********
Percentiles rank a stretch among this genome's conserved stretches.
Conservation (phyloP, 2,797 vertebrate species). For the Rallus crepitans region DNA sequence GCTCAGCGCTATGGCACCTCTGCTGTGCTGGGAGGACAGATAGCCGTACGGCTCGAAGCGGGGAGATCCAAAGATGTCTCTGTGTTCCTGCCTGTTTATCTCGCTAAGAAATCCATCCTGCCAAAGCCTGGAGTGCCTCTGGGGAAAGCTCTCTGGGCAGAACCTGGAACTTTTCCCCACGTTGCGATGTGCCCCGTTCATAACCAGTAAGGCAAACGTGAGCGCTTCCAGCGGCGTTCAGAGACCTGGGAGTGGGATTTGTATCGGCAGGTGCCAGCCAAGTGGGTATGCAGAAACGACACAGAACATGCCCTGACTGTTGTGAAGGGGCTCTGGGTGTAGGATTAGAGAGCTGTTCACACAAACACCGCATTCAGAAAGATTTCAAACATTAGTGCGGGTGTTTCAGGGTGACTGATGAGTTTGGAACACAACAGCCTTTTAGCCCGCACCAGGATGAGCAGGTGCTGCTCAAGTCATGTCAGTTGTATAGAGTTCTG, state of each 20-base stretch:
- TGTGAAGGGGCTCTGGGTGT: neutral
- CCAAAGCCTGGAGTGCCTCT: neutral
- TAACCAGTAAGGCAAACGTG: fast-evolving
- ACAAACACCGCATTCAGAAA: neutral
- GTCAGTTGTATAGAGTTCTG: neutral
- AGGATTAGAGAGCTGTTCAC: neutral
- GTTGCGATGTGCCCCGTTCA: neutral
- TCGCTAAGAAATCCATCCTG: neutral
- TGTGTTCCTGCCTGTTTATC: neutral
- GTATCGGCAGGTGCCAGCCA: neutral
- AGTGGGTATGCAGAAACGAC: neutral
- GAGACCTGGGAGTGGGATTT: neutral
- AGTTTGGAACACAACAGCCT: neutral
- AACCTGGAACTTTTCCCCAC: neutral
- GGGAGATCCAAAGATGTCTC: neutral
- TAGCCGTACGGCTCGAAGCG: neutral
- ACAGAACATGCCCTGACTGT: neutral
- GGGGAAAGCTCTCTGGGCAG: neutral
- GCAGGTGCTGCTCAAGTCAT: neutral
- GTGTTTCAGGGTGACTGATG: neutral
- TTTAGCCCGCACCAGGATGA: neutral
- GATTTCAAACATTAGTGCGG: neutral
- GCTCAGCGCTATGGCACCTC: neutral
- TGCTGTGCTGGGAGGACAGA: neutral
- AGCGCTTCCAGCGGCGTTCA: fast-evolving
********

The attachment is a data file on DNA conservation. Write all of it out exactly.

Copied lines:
Percentiles rank a stretch among this genome's conserved stretches.
Conservation (phyloP, 2,797 vertebrate species). For the Rallus crepitans region DNA sequence GCTCAGCGCTATGGCACCTCTGCTGTGCTGGGAGGACAGATAGCCGTACGGCTCGAAGCGGGGAGATCCAAAGATGTCTCTGTGTTCCTGCCTGTTTATCTCGCTAAGAAATCCATCCTGCCAAAGCCTGGAGTGCCTCTGGGGAAAGCTCTCTGGGCAGAACCTGGAACTTTTCCCCACGTTGCGATGTGCCCCGTTCATAACCAGTAAGGCAAACGTGAGCGCTTCCAGCGGCGTTCAGAGACCTGGGAGTGGGATTTGTATCGGCAGGTGCCAGCCAAGTGGGTATGCAGAAACGACACAGAACATGCCCTGACTGTTGTGAAGGGGCTCTGGGTGTAGGATTAGAGAGCTGTTCACACAAACACCGCATTCAGAAAGATTTCAAACATTAGTGCGGGTGTTTCAGGGTGACTGATGAGTTTGGAACACAACAGCCTTTTAGCCCGCACCAGGATGAGCAGGTGCTGCTCAAGTCATGTCAGTTGTATAGAGTTCTG, state of each 20-base stretch:
- TGTGAAGGGGCTCTGGGTGT: neutral
- CCAAAGCCTGGAGTGCCTCT: neutral
- TAACCAGTAAGGCAAACGTG: fast-evolving
- ACAAACACCGCATTCAGAAA: neutral
- GTCAGTTGTATAGAGTTCTG: neutral
- AGGATTAGAGAGCTGTTCAC: neutral
- GTTGCGATGTGCCCCGTTCA: neutral
- TCGCTAAGAAATCCATCCTG: neutral
- TGTGTTCCTGCCTGTTTATC: neutral
- GTATCGGCAGGTGCCAGCCA: neutral
- AGTGGGTATGCAGAAACGAC: neutral
- GAGACCTGGGAGTGGGATTT: neutral
- AGTTTGGAACACAACAGCCT: neutral
- AACCTGGAACTTTTCCCCAC: neutral
- GGGAGATCCAAAGATGTCTC: neutral
- TAGCCGTACGGCTCGAAGCG: neutral
- ACAGAACATGCCCTGACTGT: neutral
- GGGGAAAGCTCTCTGGGCAG: neutral
- GCAGGTGCTGCTCAAGTCAT: neutral
- GTGTTTCAGGGTGACTGATG: neutral
- TTTAGCCCGCACCAGGATGA: neutral
- GATTTCAAACATTAGTGCGG: neutral
- GCTCAGCGCTATGGCACCTC: neutral
- TGCTGTGCTGGGAGGACAGA: neutral
- AGCGCTTCCAGCGGCGTTCA: fast-evolving